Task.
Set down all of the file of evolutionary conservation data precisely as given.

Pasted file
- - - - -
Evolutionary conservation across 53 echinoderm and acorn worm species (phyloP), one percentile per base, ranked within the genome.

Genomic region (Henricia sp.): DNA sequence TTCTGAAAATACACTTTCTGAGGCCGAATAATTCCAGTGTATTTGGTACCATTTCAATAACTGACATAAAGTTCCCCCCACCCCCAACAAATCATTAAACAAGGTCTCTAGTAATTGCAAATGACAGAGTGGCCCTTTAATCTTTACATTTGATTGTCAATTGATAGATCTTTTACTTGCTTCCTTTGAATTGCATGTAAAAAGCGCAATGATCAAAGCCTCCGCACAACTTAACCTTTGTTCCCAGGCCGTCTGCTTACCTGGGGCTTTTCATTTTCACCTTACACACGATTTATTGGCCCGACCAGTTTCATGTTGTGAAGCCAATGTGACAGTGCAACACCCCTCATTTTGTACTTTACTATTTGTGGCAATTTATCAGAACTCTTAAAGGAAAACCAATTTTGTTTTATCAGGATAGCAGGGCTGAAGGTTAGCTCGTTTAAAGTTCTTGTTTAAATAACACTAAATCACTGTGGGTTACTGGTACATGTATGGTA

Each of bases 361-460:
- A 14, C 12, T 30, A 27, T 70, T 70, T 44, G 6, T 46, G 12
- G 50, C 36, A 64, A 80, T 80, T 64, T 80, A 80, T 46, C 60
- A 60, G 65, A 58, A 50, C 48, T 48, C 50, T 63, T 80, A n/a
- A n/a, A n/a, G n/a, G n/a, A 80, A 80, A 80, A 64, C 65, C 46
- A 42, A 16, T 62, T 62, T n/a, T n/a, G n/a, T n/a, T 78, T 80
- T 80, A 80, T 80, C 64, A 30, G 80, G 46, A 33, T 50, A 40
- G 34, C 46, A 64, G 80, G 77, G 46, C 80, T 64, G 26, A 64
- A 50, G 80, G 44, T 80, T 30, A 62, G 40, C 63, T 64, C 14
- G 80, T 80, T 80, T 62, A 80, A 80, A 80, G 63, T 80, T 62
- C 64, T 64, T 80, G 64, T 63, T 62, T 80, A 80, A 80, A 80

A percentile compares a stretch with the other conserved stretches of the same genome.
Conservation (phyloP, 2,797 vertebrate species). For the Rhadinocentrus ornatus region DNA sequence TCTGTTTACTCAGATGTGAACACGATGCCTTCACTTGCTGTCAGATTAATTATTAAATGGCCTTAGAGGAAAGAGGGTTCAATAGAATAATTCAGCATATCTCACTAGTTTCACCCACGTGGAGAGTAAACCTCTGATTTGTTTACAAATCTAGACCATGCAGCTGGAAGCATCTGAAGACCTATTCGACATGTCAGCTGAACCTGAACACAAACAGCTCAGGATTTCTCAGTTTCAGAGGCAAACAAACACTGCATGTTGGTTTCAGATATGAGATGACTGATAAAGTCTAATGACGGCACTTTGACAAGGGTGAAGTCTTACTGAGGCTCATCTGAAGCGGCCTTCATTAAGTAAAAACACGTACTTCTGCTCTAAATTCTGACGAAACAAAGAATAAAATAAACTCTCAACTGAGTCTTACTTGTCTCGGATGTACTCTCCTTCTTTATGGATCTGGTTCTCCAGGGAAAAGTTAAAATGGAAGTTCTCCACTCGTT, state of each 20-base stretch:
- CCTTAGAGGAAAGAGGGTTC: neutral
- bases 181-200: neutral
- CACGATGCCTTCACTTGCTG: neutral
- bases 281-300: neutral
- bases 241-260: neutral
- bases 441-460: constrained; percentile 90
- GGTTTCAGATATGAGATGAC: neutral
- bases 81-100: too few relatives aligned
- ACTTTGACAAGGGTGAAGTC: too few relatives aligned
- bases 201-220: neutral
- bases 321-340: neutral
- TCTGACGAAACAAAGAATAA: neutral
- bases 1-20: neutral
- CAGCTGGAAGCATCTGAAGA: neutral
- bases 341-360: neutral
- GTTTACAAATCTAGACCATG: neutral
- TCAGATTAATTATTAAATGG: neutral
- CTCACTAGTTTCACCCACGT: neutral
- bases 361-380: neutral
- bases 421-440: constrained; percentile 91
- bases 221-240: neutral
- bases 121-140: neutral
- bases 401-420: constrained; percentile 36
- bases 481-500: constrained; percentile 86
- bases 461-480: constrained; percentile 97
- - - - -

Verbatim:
Evolutionary conservation across 53 echinoderm and acorn worm species (phyloP), one percentile per base, ranked within the genome.

Genomic region (Henricia sp.): DNA sequence TTCTGAAAATACACTTTCTGAGGCCGAATAATTCCAGTGTATTTGGTACCATTTCAATAACTGACATAAAGTTCCCCCCACCCCCAACAAATCATTAAACAAGGTCTCTAGTAATTGCAAATGACAGAGTGGCCCTTTAATCTTTACATTTGATTGTCAATTGATAGATCTTTTACTTGCTTCCTTTGAATTGCATGTAAAAAGCGCAATGATCAAAGCCTCCGCACAACTTAACCTTTGTTCCCAGGCCGTCTGCTTACCTGGGGCTTTTCATTTTCACCTTACACACGATTTATTGGCCCGACCAGTTTCATGTTGTGAAGCCAATGTGACAGTGCAACACCCCTCATTTTGTACTTTACTATTTGTGGCAATTTATCAGAACTCTTAAAGGAAAACCAATTTTGTTTTATCAGGATAGCAGGGCTGAAGGTTAGCTCGTTTAAAGTTCTTGTTTAAATAACACTAAATCACTGTGGGTTACTGGTACATGTATGGTA

Each of bases 361-460:
- A 14, C 12, T 30, A 27, T 70, T 70, T 44, G 6, T 46, G 12
- G 50, C 36, A 64, A 80, T 80, T 64, T 80, A 80, T 46, C 60
- A 60, G 65, A 58, A 50, C 48, T 48, C 50, T 63, T 80, A n/a
- A n/a, A n/a, G n/a, G n/a, A 80, A 80, A 80, A 64, C 65, C 46
- A 42, A 16, T 62, T 62, T n/a, T n/a, G n/a, T n/a, T 78, T 80
- T 80, A 80, T 80, C 64, A 30, G 80, G 46, A 33, T 50, A 40
- G 34, C 46, A 64, G 80, G 77, G 46, C 80, T 64, G 26, A 64
- A 50, G 80, G 44, T 80, T 30, A 62, G 40, C 63, T 64, C 14
- G 80, T 80, T 80, T 62, A 80, A 80, A 80, G 63, T 80, T 62
- C 64, T 64, T 80, G 64, T 63, T 62, T 80, A 80, A 80, A 80

A percentile compares a stretch with the other conserved stretches of the same genome.
Conservation (phyloP, 2,797 vertebrate species). For the Rhadinocentrus ornatus region DNA sequence TCTGTTTACTCAGATGTGAACACGATGCCTTCACTTGCTGTCAGATTAATTATTAAATGGCCTTAGAGGAAAGAGGGTTCAATAGAATAATTCAGCATATCTCACTAGTTTCACCCACGTGGAGAGTAAACCTCTGATTTGTTTACAAATCTAGACCATGCAGCTGGAAGCATCTGAAGACCTATTCGACATGTCAGCTGAACCTGAACACAAACAGCTCAGGATTTCTCAGTTTCAGAGGCAAACAAACACTGCATGTTGGTTTCAGATATGAGATGACTGATAAAGTCTAATGACGGCACTTTGACAAGGGTGAAGTCTTACTGAGGCTCATCTGAAGCGGCCTTCATTAAGTAAAAACACGTACTTCTGCTCTAAATTCTGACGAAACAAAGAATAAAATAAACTCTCAACTGAGTCTTACTTGTCTCGGATGTACTCTCCTTCTTTATGGATCTGGTTCTCCAGGGAAAAGTTAAAATGGAAGTTCTCCACTCGTT, state of each 20-base stretch:
- CCTTAGAGGAAAGAGGGTTC: neutral
- bases 181-200: neutral
- CACGATGCCTTCACTTGCTG: neutral
- bases 281-300: neutral
- bases 241-260: neutral
- bases 441-460: constrained; percentile 90
- GGTTTCAGATATGAGATGAC: neutral
- bases 81-100: too few relatives aligned
- ACTTTGACAAGGGTGAAGTC: too few relatives aligned
- bases 201-220: neutral
- bases 321-340: neutral
- TCTGACGAAACAAAGAATAA: neutral
- bases 1-20: neutral
- CAGCTGGAAGCATCTGAAGA: neutral
- bases 341-360: neutral
- GTTTACAAATCTAGACCATG: neutral
- TCAGATTAATTATTAAATGG: neutral
- CTCACTAGTTTCACCCACGT: neutral
- bases 361-380: neutral
- bases 421-440: constrained; percentile 91
- bases 221-240: neutral
- bases 121-140: neutral
- bases 401-420: constrained; percentile 36
- bases 481-500: constrained; percentile 86
- bases 461-480: constrained; percentile 97